Corey Kluber and Max Scherzer are your 2017 MLB Cy Young Award winners. Did Major League Baseball get it right? Who else were the contenders? Could they repeat next year?
If you interested in finding out those answers, you are in the perfect place. This blog intends to discuss everything about this season’s Cy Young Award winners and the nominees. For all you sports bettors out there, I will take a look at what the odds were before and during the season to check out and see if you were able to make some money.
If not, you might learn a few things that will help you be prepared for all the MLB prop bets next season.
We saw tight races for both the AL and NL Cy Young Award. Let’s take a closer look at how everything shook out.
Heading into the season, Red Sox newcomer Chris Sale was the heavy betting favorite to take the crown of the AL Cy Young Award. By mid-season, it was essentially a two-horse race. As sharp and consistent as Sale was, Cleveland Indians ace Corey Kluber was even better down the stretch.
The 31-year old former fourth-round pick out of Stetson University didn’t come flying out of the gates this season. He struggled through the first month of the season posting a 4.19 ERA over his first five starts in April. Discomfort in his lower back landed him on the disabled list for the entire month of May.
Heading into June, winning the American League Cy Young Award wasn’t looking like a possibility for Kluber. He had missed a month, pitched below average when he did pitch, and the Indians weren’t a very good ball club. Boy did all that turnaround.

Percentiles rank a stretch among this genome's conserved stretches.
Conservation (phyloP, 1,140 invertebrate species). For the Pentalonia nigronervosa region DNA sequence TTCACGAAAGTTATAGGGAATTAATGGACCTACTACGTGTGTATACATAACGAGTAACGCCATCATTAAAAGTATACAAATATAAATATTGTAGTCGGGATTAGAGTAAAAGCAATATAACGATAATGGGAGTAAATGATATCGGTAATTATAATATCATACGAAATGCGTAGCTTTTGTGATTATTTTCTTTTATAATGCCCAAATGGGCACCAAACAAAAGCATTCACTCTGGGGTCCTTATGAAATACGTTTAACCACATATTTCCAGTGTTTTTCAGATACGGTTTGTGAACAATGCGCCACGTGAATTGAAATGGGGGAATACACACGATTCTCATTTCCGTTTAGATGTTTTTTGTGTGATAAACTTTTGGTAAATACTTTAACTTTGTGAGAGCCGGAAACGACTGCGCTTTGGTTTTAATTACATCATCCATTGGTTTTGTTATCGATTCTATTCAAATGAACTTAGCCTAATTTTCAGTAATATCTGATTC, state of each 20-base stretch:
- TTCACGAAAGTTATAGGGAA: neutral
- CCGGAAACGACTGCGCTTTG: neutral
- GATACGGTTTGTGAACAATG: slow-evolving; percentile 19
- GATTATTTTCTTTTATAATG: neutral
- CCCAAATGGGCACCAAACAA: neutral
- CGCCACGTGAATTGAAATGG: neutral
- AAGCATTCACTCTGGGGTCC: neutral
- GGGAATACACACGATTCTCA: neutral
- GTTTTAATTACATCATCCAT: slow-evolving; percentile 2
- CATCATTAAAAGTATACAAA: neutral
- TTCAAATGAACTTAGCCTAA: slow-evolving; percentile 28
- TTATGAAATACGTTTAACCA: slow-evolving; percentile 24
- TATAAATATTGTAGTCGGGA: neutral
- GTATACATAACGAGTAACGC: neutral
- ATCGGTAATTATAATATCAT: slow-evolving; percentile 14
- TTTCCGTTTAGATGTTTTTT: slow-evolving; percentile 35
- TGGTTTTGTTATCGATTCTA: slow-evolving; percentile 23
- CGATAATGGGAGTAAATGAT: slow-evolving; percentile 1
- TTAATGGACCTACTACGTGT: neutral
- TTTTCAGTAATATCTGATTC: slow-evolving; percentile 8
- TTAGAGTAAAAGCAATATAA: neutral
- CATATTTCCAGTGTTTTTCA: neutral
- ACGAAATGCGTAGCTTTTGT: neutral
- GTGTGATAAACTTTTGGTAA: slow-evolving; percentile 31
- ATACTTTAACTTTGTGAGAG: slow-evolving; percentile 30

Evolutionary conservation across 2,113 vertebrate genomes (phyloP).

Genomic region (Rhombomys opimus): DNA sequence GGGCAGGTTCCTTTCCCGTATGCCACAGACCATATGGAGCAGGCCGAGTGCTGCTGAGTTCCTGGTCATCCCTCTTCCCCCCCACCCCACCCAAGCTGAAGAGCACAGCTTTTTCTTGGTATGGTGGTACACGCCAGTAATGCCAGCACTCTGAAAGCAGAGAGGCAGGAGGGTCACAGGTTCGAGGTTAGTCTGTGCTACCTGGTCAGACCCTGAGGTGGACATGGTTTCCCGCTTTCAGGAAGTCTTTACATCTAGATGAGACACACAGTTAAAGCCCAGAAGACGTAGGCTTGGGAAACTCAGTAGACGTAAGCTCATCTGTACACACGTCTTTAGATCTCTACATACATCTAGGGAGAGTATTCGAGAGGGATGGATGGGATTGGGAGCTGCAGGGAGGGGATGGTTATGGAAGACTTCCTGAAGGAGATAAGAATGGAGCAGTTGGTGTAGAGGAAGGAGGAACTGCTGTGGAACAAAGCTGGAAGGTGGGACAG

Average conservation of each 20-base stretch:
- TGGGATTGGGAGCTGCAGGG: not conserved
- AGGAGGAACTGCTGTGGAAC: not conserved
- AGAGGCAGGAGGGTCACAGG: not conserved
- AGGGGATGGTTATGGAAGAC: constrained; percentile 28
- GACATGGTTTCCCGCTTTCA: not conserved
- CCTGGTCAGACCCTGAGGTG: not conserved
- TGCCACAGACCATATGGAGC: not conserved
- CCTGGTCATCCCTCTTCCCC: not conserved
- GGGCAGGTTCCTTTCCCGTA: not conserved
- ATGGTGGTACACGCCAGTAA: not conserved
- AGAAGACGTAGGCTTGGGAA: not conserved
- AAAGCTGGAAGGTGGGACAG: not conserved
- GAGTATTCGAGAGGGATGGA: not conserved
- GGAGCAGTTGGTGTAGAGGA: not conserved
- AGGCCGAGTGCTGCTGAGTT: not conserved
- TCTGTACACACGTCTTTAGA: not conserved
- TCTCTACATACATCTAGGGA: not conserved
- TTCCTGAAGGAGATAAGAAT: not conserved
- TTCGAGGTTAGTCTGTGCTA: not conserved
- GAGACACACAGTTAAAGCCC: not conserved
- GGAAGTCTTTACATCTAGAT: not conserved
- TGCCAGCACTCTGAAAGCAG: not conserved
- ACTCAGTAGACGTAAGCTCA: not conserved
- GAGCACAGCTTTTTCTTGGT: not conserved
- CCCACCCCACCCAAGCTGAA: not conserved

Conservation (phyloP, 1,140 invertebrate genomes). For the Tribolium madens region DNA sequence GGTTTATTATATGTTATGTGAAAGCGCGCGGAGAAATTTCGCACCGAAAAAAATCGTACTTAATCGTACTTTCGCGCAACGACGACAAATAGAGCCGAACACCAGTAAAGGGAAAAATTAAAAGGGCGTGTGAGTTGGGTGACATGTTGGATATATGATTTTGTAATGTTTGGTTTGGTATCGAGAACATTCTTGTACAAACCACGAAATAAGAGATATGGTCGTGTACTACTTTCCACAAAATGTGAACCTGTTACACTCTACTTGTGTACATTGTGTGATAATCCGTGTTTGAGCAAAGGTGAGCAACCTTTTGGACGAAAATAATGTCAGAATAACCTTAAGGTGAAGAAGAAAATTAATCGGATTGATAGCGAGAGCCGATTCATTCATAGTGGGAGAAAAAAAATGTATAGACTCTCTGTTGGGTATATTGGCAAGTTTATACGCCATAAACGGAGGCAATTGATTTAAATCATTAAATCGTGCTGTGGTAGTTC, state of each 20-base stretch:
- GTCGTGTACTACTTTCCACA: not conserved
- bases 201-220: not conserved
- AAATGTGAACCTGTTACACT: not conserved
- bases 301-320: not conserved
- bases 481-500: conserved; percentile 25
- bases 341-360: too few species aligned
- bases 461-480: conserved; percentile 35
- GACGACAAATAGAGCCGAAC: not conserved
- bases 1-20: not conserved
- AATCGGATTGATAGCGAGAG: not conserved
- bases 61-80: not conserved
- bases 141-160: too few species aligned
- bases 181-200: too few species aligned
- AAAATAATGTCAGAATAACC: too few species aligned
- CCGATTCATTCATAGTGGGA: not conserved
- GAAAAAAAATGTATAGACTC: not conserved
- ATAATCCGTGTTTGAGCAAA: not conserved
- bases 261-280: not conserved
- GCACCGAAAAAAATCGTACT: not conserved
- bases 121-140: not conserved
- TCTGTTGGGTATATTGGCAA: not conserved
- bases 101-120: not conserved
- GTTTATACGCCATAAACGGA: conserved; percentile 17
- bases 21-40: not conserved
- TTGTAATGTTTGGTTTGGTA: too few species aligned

Once Kluber returned from the DL on June 1st, it was like he was a new man, reborn if you will. He allowed 2 hits, no runs, and struck out 10 against the Oakland A’s that day and never looked back. He would post a filthy 1.26 ERA over 6 starts in June while striking out 64 batters in 43 innings. Suddenly, Kluber was pitching like a dominant ace again.
Kluber had a nice month in July, setting himself up for a battle with Chris Sale for the AL Cy Young Award. Essentially, whoever pitched better down the stretch would likely claim the coveted award for the league’s best pitcher.
Well, why don’t we just take a look at what Corey was able to accomplish over his final 12 starts in August and September?
All he did was go 10-1 with a 1.42 ERA and have 104 Ks over 89 innings.
When the dust settled, Kluber would end the season with an exquisite 18-4 mark, striking out 265 batters over 203 and 2/3 innings. It is important to note that Kluber’s 8.0 WAR (wins above replacement) led all starting pitchers in baseball. His 2.25 ERA also was the lowest out of qualifying starting pitchers. Opposing batters batted a paltry .193 against him, also the lowest in the American League.